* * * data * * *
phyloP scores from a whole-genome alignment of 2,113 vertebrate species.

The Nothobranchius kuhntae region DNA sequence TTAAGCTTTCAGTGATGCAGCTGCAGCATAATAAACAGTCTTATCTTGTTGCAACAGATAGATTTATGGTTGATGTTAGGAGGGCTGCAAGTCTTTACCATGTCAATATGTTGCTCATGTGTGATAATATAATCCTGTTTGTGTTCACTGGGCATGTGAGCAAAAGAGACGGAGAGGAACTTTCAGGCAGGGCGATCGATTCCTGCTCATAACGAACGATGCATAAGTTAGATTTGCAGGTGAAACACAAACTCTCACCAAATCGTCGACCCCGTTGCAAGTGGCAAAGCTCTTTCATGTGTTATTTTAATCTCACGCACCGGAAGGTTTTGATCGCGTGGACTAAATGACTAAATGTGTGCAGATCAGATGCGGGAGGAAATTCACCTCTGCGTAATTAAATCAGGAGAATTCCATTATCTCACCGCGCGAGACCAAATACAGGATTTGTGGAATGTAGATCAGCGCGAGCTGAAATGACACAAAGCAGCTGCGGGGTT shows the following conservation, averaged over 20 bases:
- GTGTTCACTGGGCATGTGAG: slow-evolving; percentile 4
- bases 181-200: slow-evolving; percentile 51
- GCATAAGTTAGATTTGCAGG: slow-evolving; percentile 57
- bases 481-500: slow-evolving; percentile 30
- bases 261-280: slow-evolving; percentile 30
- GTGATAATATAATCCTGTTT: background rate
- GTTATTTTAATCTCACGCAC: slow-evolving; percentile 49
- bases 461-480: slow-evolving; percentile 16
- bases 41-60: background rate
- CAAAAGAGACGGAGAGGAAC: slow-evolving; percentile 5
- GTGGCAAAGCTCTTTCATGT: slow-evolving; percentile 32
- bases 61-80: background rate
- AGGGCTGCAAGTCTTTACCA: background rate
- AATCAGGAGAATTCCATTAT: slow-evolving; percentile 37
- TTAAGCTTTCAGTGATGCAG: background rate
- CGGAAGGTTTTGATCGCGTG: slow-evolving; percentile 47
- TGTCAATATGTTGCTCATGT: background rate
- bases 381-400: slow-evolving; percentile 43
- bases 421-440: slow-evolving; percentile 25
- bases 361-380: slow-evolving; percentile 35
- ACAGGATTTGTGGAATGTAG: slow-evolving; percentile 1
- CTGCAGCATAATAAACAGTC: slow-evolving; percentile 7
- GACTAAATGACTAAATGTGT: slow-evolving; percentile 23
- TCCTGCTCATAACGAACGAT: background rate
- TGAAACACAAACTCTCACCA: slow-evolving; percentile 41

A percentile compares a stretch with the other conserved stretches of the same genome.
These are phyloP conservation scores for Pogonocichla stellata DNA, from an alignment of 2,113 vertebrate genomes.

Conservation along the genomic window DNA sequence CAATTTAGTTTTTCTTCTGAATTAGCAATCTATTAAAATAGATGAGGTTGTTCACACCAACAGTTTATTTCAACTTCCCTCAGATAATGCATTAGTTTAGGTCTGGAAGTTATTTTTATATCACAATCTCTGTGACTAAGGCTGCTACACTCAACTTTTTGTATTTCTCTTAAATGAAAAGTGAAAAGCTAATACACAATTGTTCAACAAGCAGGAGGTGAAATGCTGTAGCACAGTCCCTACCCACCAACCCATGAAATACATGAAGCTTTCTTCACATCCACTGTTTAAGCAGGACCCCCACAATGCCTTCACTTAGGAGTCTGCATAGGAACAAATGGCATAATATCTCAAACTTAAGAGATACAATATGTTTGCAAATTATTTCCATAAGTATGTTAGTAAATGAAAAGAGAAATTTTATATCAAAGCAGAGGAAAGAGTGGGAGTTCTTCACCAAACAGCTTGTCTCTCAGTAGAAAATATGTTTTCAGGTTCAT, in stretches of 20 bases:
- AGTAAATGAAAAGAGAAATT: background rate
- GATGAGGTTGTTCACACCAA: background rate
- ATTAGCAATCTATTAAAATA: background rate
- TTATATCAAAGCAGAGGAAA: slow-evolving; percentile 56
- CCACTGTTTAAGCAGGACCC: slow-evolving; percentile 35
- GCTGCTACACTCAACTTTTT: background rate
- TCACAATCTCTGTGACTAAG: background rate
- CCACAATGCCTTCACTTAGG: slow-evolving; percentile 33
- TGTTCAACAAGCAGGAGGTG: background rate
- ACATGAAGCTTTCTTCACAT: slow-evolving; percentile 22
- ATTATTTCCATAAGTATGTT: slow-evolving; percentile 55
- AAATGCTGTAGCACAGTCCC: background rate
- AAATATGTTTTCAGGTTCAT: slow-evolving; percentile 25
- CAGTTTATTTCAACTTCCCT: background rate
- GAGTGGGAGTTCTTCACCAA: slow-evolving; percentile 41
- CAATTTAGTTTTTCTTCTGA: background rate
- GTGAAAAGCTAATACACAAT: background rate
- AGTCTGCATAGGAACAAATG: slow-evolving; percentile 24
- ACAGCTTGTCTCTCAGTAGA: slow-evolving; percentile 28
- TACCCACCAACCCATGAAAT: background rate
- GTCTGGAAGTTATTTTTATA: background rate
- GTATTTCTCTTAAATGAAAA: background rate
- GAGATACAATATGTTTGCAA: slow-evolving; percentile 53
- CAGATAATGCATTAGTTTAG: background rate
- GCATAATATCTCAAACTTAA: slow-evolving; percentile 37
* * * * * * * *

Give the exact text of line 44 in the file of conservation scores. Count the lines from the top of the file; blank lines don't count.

- CAGTTTATTTCAACTTCCCT: background rate